This is the copy I have--from 1968--the hair is a little That Girl, don't you think?

This is the copy I have–from 1968–the hair is a little That Girl, don’t you think?

“No, dash it!” protested Mr. Standen. “Not if you’re engaged to me, Kit!”

She became intent on smoothing the wrinkles from her gloves. Her colour considerably heightened, she said: “No. Only–If there did happen to be some gentleman who–who wished to marry me, do you think he would be deterred by that, Freddy?”

“Be a curst rum touch if he wasn’t, ” replied Freddy unequivocally.

“Yes, but–If he had a partiality for me, and found I had become engaged to Another,” said Kitty, drawing on a knowledge of life culled from the pages of such novels as graced Miss Fishguard’s bookshelf, “he might be wrought upon by jealousy.”

“Who?” demanded Freddy, out of his depth.

“Anyone!” said Kitty.

“But there ain’t anyone!” argued Freddy.

“No,” agreed Kitty, damped. “It was just a passing thought, and not of the least consequence! I shall seek a situation.”

What you read during the Regency was generally held to be informative of your character. In the case of Jane Austen’s novels, you might recall the sensible Anne Elliott in Persuasion enjoys prose and views Mr. Benwick’s inordinate fondness for poetry with a little alarm. Her father, on the other hand, “never took up any book but the Baronetage.”

Then again, too much reliance shouldn’t be placed on a person’s reading selections as a guide to their makeup. This next series of posts is intended to illustrate how diverse a real Regency book can be, and its reader as well. For instance, a novel might deliver a moral tale better than a collection of the vicar’s sermons from Harrow-on-Gate. Also, females thought to be flighty because of their penchant for Gothic tales suddenly reveal themselves to have a will of iron.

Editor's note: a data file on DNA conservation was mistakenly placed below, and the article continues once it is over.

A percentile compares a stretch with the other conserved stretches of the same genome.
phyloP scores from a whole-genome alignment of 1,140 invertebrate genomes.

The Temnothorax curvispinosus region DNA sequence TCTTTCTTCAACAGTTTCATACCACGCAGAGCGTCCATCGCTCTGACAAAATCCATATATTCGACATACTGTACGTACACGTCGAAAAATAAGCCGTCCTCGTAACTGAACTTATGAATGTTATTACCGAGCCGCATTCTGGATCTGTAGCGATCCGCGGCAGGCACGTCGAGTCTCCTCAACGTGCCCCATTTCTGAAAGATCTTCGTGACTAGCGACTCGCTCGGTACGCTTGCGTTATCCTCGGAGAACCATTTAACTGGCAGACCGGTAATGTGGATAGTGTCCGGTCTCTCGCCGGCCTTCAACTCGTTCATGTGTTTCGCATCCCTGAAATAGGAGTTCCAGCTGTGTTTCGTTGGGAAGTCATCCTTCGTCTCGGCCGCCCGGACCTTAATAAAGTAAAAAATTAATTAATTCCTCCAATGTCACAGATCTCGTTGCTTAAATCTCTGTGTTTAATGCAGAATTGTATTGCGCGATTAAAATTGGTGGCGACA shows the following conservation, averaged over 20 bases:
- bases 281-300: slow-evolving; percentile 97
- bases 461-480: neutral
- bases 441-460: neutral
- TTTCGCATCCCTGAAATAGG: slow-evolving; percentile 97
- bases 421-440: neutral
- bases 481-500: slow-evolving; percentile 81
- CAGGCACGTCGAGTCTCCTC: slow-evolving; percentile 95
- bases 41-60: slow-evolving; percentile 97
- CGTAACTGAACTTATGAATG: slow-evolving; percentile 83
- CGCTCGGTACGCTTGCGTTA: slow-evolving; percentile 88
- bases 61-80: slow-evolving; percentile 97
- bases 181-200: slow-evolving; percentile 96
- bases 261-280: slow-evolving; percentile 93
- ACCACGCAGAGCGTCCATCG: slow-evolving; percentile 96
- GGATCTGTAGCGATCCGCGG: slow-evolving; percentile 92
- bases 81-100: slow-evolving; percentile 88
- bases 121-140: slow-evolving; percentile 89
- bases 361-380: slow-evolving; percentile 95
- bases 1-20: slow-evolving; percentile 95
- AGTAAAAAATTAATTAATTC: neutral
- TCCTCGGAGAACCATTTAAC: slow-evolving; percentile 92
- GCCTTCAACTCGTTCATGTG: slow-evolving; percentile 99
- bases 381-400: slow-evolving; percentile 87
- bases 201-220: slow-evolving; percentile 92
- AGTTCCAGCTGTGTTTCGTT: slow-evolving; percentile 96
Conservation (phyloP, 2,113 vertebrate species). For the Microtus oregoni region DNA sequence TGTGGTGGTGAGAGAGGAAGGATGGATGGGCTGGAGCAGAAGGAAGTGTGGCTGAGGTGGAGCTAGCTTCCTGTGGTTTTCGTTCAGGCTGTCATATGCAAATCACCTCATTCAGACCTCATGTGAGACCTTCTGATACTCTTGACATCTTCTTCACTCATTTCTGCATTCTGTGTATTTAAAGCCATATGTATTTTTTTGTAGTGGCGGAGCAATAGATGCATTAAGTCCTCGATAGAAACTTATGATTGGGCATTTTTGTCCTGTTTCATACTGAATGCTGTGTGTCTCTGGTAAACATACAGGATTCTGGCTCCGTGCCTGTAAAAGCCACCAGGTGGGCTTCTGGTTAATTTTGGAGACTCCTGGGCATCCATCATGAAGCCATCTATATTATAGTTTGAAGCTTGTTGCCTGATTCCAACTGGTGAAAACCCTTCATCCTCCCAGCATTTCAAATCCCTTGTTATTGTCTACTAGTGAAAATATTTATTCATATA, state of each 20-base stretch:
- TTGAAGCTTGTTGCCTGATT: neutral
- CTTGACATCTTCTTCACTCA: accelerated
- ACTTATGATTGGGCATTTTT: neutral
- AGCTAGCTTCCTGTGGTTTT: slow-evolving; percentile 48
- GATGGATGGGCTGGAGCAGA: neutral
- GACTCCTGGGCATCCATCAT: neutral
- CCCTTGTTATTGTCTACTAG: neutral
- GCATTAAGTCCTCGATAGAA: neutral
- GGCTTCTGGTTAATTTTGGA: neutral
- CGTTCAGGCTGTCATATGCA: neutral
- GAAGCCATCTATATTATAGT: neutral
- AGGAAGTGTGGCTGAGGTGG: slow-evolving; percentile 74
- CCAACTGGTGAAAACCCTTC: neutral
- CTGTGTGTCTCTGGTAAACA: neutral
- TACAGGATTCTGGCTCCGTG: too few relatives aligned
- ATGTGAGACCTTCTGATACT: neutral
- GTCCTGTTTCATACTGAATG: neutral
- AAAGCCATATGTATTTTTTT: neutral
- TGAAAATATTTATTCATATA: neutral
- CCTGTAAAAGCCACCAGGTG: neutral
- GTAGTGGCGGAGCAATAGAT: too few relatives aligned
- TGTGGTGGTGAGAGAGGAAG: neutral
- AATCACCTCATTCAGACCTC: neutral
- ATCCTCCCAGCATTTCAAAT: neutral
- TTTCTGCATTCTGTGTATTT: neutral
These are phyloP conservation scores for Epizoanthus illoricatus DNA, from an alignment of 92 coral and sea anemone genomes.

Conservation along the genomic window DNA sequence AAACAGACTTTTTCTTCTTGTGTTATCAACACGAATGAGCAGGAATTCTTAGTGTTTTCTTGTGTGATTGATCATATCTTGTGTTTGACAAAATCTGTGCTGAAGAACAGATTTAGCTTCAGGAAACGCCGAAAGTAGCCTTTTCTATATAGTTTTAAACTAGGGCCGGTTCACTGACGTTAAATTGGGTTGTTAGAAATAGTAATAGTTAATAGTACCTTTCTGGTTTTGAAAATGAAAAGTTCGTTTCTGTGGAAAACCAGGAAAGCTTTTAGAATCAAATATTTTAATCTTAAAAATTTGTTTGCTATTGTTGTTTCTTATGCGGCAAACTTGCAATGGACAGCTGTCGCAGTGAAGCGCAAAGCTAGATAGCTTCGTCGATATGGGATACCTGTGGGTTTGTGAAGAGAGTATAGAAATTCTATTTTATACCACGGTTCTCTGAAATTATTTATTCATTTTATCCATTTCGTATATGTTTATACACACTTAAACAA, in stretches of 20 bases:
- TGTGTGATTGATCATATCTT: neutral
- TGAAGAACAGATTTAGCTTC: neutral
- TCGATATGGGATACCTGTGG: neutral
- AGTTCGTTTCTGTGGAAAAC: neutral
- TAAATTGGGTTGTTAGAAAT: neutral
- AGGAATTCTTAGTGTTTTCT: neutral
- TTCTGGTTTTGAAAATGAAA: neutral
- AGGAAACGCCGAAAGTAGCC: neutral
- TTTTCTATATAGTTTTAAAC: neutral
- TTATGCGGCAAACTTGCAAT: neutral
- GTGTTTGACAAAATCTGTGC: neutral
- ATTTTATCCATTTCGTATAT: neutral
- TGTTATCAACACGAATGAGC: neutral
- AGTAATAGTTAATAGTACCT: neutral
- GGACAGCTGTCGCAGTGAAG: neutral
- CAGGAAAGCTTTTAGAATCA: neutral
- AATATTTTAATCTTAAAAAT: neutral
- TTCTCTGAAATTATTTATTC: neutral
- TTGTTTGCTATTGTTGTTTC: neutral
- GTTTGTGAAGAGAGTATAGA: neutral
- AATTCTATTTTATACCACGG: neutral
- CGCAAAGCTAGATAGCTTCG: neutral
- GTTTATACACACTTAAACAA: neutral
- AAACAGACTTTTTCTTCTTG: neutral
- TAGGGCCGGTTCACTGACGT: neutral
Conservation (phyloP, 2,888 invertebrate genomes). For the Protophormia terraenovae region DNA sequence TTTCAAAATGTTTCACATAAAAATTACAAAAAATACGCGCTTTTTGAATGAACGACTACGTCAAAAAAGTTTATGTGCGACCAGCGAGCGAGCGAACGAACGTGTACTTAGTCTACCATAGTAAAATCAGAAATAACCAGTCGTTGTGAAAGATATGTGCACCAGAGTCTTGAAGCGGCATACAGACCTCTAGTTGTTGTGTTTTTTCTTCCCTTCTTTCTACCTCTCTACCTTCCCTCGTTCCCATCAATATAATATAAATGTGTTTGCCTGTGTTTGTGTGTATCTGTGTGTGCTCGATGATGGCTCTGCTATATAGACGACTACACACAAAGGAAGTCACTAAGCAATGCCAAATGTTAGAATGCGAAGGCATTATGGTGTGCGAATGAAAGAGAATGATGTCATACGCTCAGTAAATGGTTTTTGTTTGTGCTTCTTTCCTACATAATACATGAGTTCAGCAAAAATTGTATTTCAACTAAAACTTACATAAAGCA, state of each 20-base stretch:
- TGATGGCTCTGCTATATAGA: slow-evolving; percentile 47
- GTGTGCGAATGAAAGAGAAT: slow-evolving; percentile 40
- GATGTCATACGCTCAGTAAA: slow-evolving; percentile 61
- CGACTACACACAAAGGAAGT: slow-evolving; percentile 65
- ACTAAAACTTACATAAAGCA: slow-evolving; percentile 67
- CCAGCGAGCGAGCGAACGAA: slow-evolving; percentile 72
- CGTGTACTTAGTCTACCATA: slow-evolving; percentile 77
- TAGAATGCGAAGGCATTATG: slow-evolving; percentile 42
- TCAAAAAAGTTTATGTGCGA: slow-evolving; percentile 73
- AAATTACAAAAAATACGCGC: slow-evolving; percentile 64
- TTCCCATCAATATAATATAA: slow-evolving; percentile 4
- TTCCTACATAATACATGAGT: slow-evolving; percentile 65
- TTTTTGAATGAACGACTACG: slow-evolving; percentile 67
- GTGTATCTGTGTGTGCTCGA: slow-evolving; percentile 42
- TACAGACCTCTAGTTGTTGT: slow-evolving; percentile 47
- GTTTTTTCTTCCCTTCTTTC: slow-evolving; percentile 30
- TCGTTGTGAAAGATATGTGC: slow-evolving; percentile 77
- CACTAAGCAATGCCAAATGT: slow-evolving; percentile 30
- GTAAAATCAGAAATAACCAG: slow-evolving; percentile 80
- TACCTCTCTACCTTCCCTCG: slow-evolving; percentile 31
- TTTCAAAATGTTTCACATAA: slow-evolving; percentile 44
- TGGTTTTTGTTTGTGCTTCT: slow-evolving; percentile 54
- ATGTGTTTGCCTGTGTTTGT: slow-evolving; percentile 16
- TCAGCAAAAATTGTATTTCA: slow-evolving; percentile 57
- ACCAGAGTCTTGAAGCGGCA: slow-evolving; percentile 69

Just ask the Honorable Frederick Standen.

Regency Brothers – Tinker, Painter, Soldier and–Arsonist

We love the Regency era novels of Pride and Prejudice and Persuasion for the same reasons we like the Edwardian era dramas of Gosford Park and Downton Abbey. These are stories that take place in stratified societies with rules the plot must heed like lodestones. If they stray too far they will offend the reader.

It sounds like a recipe for boredom and might well be–but for the persons that threaten to upset one’s beautiful world. Characters like George Wickham, Mrs. Clay, Mr. Parks and Tom Branson.

This post is an introduction to four brothers of the Regency, whose contributions, some dubious, enriched and horrified the Beau Monde.

Syon Park's conservatory to hold beautiful plants for the Duke of Northumberland (taken by Phill Brown - Creative Commons Attribution-Share Alike 2.0 Generic license)

Syon Park’s conservatory to hold beautiful plants for the Duke of Northumberland (taken by Phill Brown – Creative Commons Attribution-Share Alike 2.0 Generic license)

The Martin boys were among twelve children born to William Fenwick Martin and his wife Isabella in Northumberland. The family was decidedly lower class, the father being somewhat peripatetic in both lodging and trade. He had at one time been a fencing master but also built coaches, tanned hides and kept taverns.

Such an unstable environment was perhaps unsuitable for raising children and they were sent to live at various times with relatives before both parents died in 1813.

The sons were as follows:

The Tinker:  William– the oldest. An inventor and philosopher who “tinkered” with machines and ideas.

The Painter:  John — the youngest. An artist and historical painter to Prince Leopold of Saxe-Coburg.

The Soldier:  Richard — the second oldest. A quartermaster in the Guards, serving in the Peninsular War and at Waterloo.

The Arsonist:  Jonathan – the third oldest. Arguably the most famous of all.

They entertained the ton, existing in the beautiful world that was all around them, but forever out of reach.

Perhaps their stories will entertain you as well.

Northumberland cottage (photographed by Brian Norman and licensed under the Creative Commons Attribution-Share Alike 2.0 Generic license)

Northumberland cottage (photographed by Brian Norman and licensed under the Creative Commons Attribution-Share Alike 2.0 Generic license)